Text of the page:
Ofsted study reveals that 11% of English schools were deemed "inadequate" or "requiring improvement"

Ofsted data from August 2017 has revealed that 2,274, or 11%, of English schools were deemed ‘inadequate’ or ‘requiring improvement’.

The government body, which is responsible for reviewing a range of educational institutions across the UK, has recently revealed changes to its inspection strategy moving forward to 2022. These include inspecting top schools more often, making reports more accessible to parents and listening to the views of employers, learners and parents.

With an increase in parent involvement, Ofsted reports have become more relevant than ever when deciding which school is the best option for your child.

Theknowledgeacademy.com has considered official Ofsted reports, released at the end of September, to determine which regions in England have the most highly rated schools, and where parents are happiest with the schools their children go to.

Ofsted data mapped: who gets an A grade?Image removed.

Ofsted data from August 2017 has revealed that 2,274, or 11%, of schools were deemed ‘inadequate’ or ‘requiring improvement’ in England - representing just over 1 in 10 schools.

The results also show that the Ofsted region with the most unsatisfactory schools was the North East, Yorkshire and Humber. In this area, 3,254 schools were inspected and 456 institutions were considered inadequate or requiring improvement. This figure represents 14% of the total, and was the highest percentage in England.

The worst area for schooling in the North East was Bradford, where 24% of schools inspected didn’t meet Ofsted expectations. On the other hand, York and South Tyneside both housed the most ‘outstanding’ and ‘good’ schools in the area, where 95% of schools received this judgement from Ofsted in August 2017.

The region with the fewest inadequate schools, or schools needing improvement, was London. In the capital, as of August 2017, there were 2,469 schools inspected, and 7% of these were negatively reviewed (or 166 schools). The borough with the ‘worst’ schools is Havering, where 16% of schools are described as ‘requiring improvement’ or ‘inadequate’. Boasting the best schools in the capital was the borough of Haringey, where 99% of schools are positively judged by Ofsted. 

Ofsted survey reveals that 13% of parents do not believe their child's school is well managed 

This announcement coincides with an Ofsted survey, in which parents were asked several questions about their child’s schooling.

The responses showed that the most concerns parents had were about receiving valuable information from the school about a child’s progress (15% felt that they did not). Communication between parent and school continued to be an issue, as 14% of parents did not feel that the school responded well when they raised a concern. Furthermore, 14% of parents felt the homework their children received was not appropriate for their age, and 13% did not feel that their child’s school was well managed. 

Full parent survey responses for England can be found below:

  • My child has appropriate homework for their age - Agree: 83% Disagree: 14%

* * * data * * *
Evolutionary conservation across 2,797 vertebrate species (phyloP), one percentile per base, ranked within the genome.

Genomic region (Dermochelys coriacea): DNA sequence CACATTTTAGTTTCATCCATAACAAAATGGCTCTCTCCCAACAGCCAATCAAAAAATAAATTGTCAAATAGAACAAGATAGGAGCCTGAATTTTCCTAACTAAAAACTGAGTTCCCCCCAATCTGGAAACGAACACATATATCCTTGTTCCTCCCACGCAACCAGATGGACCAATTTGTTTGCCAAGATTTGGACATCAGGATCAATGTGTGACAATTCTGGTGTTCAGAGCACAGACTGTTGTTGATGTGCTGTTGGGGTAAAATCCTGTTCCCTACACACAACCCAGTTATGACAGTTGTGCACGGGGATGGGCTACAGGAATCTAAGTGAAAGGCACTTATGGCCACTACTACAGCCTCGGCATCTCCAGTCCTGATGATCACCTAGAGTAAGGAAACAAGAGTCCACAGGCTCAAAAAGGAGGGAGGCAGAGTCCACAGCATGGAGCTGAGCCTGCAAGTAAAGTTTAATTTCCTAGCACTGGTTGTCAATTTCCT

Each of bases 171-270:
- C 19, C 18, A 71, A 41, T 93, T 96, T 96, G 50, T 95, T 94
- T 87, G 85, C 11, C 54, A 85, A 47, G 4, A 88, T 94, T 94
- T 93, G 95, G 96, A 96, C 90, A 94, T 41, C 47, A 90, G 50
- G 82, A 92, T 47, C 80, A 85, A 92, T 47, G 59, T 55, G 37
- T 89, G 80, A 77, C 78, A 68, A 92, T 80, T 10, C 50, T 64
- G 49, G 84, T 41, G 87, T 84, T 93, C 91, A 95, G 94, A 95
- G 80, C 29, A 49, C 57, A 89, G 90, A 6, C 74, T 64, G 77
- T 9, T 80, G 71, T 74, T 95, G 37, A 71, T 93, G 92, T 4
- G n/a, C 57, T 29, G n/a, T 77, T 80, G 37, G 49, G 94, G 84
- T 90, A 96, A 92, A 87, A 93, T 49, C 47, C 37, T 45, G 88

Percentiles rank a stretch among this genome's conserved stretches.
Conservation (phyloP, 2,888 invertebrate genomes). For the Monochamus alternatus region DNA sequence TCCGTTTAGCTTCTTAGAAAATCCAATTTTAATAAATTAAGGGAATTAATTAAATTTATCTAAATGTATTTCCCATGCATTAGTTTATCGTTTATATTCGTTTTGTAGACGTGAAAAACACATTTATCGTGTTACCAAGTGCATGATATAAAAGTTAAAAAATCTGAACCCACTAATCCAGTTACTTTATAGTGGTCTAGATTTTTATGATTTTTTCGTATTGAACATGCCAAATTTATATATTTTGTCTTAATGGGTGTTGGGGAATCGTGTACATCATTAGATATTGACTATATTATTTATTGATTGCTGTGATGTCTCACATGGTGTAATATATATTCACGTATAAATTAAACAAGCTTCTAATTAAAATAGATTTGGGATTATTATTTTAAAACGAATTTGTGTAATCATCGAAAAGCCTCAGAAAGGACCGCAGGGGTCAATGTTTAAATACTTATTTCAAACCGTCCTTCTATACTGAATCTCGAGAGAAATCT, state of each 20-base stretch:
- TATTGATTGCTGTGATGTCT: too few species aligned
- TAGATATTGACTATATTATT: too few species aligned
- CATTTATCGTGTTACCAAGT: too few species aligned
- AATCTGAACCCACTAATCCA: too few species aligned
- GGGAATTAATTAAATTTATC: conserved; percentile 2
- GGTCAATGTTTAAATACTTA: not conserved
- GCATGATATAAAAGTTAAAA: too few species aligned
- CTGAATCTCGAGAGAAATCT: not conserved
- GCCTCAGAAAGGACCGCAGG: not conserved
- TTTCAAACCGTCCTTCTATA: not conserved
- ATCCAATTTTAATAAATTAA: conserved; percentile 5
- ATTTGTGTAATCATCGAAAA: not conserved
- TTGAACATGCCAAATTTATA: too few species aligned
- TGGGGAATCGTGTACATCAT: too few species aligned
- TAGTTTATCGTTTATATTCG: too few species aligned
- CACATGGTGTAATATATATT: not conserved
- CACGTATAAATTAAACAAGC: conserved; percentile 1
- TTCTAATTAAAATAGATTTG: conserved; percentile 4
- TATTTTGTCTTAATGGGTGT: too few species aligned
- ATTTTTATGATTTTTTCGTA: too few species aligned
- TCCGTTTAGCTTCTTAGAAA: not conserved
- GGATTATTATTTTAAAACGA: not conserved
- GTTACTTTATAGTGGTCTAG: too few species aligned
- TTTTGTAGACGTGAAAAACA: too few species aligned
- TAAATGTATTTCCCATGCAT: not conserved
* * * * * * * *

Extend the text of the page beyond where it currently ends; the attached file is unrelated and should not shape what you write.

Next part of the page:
• The school makes sure the pupils are well behaved - Agree 86% Disagree: 11%
  • This school deals with bullying effectively - Agree 67% Disagree: 12%
  • The school is well-lead and well-managed - Agree: 83% Disagree: 13%
  • The school responds well to any concerns I raise - Agree: 80% Disagree: 14%
  • My child is happy at school - Agree: 92% Disagree: 7%
  • My child feels safe at school - Agree: 93% Disagree: 6%
  • My child makes good progress at school - Agree 88% Disagree 10%
  • My child is well looked after at school - Agree: 91% Disagree: 8%
  • My child is taught well at school - Agree 88% Disagree: 9%
  • I receive valuable information about my child’s progress - Agree: 84% Disagree: 15%
  • Would you recommend this school to another parent? - Yes: 87% No:13%

The biggest schooling concern for each region was as follows:

  • East Midlands: Not receiving valuable information about their child’s progress
  • East of England: Schools not responding well to concerns raised
  • London: Schools not making sure that pupils are well-behaved
  • North East, Yorkshire and Humber: Schools not responding well to concerns raised
  • North West: Schools not being well led or well managed
  • South East: Children not receiving appropriate homework for their age
  • South West: Not receiving valuable information about their child’s progress
  • West Midlands: Not receiving valuable information about their child’s progress

With such importance placed on communication between parents and schools, Ofsted’s new strategy to make parents and guardians heard, is timely. However, some concerns have been raised about the new plan.

Kevin Courtney, joint general secretary of the National Education Union, said: “We cannot have high quality education if teachers are being driven into the ground through excessive workload and the unreasonable expectations of an out-of-control accountability system in which Ofsted plays a leading role.

"Until Ofsted can convince the education profession that its inspections are reliable and consistent, leaders, teachers and TAs will continue to regard it as part of the problem, not the solution.”